CNS News reports on a new Harvard study that was published in JAMA Internal Medicine.
A new study by the Harvard T.H. Chan School of Public Health and published online in JAMA Internal Medicine found that women who attended religious services more than once a week were more than 30% less likely to die during a 16-year-follow-up than women who never attended.
The study also found that compared with women who never attended religious services, women who attended more than once per week had a decreased risk of both cardiovascular mortality (27%) and cancer mortality (21%).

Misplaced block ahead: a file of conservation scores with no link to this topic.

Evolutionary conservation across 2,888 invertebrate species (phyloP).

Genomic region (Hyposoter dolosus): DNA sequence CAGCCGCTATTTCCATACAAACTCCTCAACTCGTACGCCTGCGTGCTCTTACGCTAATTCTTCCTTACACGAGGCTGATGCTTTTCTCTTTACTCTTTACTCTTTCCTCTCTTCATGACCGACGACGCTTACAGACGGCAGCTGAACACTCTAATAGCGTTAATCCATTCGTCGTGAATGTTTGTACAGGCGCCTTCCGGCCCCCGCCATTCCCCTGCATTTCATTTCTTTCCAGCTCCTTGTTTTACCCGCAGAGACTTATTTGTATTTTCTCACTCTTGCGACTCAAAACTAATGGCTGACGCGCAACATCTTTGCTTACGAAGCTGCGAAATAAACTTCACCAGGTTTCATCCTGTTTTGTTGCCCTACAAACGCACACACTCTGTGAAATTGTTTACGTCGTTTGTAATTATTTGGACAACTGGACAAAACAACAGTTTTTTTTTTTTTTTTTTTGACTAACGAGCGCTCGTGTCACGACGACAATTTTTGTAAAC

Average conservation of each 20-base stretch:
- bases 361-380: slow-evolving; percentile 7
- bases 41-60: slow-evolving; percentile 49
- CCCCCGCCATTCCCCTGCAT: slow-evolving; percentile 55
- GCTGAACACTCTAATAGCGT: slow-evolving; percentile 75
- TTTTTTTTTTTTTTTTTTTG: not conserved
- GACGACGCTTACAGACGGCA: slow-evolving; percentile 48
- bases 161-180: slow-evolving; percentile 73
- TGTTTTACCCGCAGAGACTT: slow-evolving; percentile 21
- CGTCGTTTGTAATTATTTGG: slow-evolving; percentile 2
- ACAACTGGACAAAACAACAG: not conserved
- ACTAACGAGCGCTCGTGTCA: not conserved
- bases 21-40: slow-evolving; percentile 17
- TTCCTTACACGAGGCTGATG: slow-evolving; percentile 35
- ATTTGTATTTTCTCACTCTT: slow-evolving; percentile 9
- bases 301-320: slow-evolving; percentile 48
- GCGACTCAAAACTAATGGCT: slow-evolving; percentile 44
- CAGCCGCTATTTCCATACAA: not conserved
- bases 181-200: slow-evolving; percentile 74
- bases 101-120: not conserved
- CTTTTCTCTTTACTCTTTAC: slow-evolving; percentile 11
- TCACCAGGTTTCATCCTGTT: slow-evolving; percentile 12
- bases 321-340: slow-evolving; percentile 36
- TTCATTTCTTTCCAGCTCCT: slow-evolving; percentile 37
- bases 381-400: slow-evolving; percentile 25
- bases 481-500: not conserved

“Our results suggest that there may be something important about religious service attendance beyond solitary spirituality,” said Tyler VanderWeele, professor of epidemiology at Harvard Chan School and senior author of the study. “Part of the benefit seems to be that attending religious services increases social support, discourages smoking, decreases depression, and helps people…
View original post 116 more words